People in Guangdong province like to have it in soup; other mainlanders prefer it barbequed on a stick with seasoning on top.\r\nBut no matter if it is sliced, diced, fried or stuffed into a sandwich, eating cat – one of the world”s most popular house pets is, for some Chinese, just plain wrong. It’s heart-breaking for pet lovers to think of their cats being cooked,” said Xue Ying, a 32-year-old owner of three kittens.

People in Guangdong province like to have it in soup; other mainlanders prefer it barbequed on a stick with seasoning on top.

But no matter if it is sliced, diced, fried or stuffed into a sandwich, eating cat – one of the world”s most popular house pets is, for some Chinese, just plain wrong.

“It”s heart-breaking for pet lovers to think of their cats being cooked,” said Xue Ying, a 32-year-old owner of three kittens.

However plenty of Chinese do not share his view; enough to sustain routine shipments of cats meat from Shanghai to southern China every few weeks.

Avoiding cat-pinchers is just one of the life-or-death battles played out by every day by Shanghai”s toms.

Business is steady for the cat truckers, who spend days on the road transporting up to 800 cats at a time to places where the meat is considered a delicacy. Bamboo boxes measuring 150cmx30cm hold up to 30 cats as they are taken on the road trip of a deathtime.

It is a ritual that has long upset cat lovers in the country. Without having Chinese law on their side, their hands are tied. China has for the past three years been developing an animal protection law, but nothing has come of these efforts.

Several weeks ago, activist Lai Xiaoyu and his friends hijacked a truck full of kittens in Shanghai, neutered the females then sent them all back into the wild. The animals were being shipped illegally as they had not received the vaccinations required by Chinese law.

Lai described their actions as a temporary band-aid to the problem.

“Half of the freed cats end up being caught again by people who place secret traps on public greens, parks and residential communities,” he said. “Then the cat-catchers will sell them to traffickers at 5 or 10 yuan a pop.

“It”s like a bad circle that goes around repeatedly,” he added. “Unless the slaughtering and eating of cats is completely forbidden, we have to go on playing this game with cat traffickers.”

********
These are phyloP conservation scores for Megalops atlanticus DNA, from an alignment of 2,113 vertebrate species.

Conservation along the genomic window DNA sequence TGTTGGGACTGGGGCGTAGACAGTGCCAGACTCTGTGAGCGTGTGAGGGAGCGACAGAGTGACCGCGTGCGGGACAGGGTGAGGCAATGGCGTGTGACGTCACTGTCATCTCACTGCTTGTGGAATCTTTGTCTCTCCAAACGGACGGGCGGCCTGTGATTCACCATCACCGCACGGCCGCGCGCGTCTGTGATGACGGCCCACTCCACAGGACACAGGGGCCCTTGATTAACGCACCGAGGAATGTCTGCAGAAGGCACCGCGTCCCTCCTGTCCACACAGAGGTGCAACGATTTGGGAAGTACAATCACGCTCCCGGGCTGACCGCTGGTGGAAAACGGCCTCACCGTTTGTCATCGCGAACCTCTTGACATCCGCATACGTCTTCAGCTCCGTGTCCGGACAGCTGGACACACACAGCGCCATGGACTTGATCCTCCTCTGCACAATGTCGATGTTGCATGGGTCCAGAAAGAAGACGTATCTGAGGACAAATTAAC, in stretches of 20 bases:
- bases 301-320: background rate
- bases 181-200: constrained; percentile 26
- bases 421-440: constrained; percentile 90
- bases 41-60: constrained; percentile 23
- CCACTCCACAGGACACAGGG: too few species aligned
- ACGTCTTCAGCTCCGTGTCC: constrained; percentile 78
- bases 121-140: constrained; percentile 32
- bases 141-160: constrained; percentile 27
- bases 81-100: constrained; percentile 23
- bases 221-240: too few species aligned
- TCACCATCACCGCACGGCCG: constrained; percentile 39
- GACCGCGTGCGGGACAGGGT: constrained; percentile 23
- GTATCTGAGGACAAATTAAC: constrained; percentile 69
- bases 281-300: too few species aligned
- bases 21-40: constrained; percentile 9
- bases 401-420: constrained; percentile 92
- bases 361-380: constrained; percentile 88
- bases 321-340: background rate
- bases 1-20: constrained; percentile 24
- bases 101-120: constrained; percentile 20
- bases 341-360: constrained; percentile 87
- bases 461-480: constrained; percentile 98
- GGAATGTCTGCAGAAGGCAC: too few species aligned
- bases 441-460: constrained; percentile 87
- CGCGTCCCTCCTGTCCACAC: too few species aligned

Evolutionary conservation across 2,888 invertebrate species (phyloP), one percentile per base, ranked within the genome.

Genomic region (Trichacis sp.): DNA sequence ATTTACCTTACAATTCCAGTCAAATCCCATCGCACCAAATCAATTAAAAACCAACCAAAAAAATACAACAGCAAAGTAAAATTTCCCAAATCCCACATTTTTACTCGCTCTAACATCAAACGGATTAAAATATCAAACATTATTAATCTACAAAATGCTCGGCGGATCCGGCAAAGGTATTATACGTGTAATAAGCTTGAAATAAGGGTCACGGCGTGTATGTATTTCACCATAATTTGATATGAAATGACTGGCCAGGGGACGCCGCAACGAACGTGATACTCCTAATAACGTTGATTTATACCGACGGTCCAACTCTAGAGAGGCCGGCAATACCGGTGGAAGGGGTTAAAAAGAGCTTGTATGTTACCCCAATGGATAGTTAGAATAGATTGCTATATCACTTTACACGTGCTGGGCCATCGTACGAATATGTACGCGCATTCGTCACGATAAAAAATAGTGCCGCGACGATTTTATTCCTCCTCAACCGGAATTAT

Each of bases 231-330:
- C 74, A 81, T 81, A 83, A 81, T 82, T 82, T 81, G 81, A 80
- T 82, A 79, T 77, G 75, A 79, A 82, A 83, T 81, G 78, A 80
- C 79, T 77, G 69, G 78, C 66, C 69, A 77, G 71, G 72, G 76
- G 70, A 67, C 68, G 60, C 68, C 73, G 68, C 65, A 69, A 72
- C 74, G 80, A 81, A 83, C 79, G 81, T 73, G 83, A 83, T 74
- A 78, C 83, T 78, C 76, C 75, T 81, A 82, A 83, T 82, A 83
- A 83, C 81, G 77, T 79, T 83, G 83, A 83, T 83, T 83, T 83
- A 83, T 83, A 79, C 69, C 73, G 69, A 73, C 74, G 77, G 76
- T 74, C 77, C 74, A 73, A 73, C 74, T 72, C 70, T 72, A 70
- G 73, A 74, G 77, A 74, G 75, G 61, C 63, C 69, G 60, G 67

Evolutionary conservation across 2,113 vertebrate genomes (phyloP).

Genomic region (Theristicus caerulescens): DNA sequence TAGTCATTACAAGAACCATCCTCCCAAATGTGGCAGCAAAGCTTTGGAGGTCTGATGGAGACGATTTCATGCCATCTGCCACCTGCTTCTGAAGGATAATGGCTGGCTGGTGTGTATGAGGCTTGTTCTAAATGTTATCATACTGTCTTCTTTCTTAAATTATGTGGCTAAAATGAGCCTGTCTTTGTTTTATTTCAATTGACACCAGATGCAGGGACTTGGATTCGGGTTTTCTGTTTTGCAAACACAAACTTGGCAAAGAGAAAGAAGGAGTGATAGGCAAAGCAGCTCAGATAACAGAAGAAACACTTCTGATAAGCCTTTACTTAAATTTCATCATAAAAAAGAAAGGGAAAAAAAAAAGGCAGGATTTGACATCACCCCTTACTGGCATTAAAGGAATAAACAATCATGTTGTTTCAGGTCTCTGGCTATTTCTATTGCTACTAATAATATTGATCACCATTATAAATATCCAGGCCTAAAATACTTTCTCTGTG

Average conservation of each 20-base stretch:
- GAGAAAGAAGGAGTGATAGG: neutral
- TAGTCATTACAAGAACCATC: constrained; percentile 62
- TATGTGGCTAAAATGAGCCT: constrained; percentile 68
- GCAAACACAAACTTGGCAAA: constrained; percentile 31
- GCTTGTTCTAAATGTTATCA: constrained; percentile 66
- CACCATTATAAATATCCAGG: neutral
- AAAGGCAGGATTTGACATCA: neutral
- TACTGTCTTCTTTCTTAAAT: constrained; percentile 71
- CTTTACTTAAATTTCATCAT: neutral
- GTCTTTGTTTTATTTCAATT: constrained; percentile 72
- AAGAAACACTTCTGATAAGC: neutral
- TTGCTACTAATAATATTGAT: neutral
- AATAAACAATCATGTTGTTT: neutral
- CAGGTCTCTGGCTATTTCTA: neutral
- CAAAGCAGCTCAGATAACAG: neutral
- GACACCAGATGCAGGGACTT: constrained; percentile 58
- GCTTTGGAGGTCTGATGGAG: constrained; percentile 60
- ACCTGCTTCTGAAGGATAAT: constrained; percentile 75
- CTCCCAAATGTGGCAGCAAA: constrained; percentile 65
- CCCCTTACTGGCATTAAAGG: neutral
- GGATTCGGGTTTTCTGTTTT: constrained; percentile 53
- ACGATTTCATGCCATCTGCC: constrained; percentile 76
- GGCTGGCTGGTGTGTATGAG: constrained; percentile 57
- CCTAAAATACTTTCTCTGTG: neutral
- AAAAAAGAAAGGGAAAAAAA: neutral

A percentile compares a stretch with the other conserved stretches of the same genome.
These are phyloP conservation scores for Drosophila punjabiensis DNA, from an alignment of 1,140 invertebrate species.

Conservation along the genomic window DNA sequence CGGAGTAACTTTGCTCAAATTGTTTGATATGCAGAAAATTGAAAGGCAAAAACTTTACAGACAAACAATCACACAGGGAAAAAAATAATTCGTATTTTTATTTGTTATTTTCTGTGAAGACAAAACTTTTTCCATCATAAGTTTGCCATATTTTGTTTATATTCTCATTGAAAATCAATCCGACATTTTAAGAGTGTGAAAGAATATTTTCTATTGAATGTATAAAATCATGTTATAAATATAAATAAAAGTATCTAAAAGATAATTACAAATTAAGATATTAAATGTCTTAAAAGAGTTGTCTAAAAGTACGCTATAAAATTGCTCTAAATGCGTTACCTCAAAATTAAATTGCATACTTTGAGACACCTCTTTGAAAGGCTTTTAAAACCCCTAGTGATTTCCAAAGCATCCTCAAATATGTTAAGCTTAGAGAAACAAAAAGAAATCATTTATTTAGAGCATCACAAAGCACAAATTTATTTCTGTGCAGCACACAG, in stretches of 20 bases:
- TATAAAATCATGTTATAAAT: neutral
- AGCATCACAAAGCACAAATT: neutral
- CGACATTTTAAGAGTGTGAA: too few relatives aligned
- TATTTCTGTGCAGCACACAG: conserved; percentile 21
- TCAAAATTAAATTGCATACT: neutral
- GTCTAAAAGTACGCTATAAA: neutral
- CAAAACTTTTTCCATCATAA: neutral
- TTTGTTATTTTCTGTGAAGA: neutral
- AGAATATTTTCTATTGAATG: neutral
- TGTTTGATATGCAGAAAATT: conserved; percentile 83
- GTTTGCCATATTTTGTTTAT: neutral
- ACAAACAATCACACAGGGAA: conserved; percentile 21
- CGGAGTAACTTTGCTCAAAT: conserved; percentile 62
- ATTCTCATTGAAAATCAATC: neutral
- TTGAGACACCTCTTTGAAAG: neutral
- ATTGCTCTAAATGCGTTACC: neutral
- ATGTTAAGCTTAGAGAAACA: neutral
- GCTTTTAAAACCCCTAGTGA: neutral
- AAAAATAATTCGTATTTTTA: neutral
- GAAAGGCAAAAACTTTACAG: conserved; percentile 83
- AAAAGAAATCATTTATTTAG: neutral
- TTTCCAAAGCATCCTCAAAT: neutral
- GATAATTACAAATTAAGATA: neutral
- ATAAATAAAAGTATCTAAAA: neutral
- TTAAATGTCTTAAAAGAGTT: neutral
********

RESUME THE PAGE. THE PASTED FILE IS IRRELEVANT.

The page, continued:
Lai, who is trying to establish his own animal rights protection group, said even pets are not safe.

“Many of these cats are kept and fed by us; they are outdoor cats, but not homeless,” he said. “Some people who have lost their pets and participated in these campaigns have found their stolen cats during the raids.”

According to Zhang Yi, head of the non-profit Shanghai Small Animal Protection Association, there have always been problems with the way cat traders go about their business.

“Cat-trappers take possession of these animals illegally,” said Zhang. Many of the traders transport the animals without the legally required vaccination papers, he added.

In August, another raid by activists led to a minor traffic accident involving the police. Cat transporter Yang Baoguo, 58, demanded up to 8,000 yuan in compensation from the pro-cat volunteers.

“I am just taking part in a small business to make an honest living, which is totally legal,” he told police, with blood dripping from the tip of his nose after sparring with the cat lovers. “I purchased the cats for 5 yuan a piece. It”s fair business.”

Police said they were unable to do anything to help the volunteers in their fight, but suggested they file a report with the city”s animal inspection authorities.

A few hours later, the volunteers managed to get a warrant to legitimately confiscate the cats.

Lai said he plans raids on cat-traffickers in Shanghai about once a month.

“Last year, some of us talked to the traffickers face-to-face, and we suggested they turn to another business,” he said. “Some of us even offered them money, but it didn”t work at all – we encountered the same guys later.”

While supporting Lai and the other volunteers, Zhang wonders whether his approach is doing more harm than good.

“I understand where they are coming from and sympathize with their efforts of trying to crack down on the illegal trade of pet animals, but I suggest they try something else,” he said.

“If all they do is catching cats from traffickers and freeing them again, only to let them caught by the trappers all over again, I don”t think people are going to be willing to keep donating to this cause – and if that happens, I can”t see how they”re going to be able to sustain the practice anyway.”

Lai is happy he is at least raising awareness.

“Our efforts have called public attention to the problem,” he said. “You”ll find in other cities that people are doing the same thing. Through this, I hope we can accelerate the launch of better animal protection laws in China.”

“Besides, if we stop now, the illegal traders will only be able to get away with so much more.”

 

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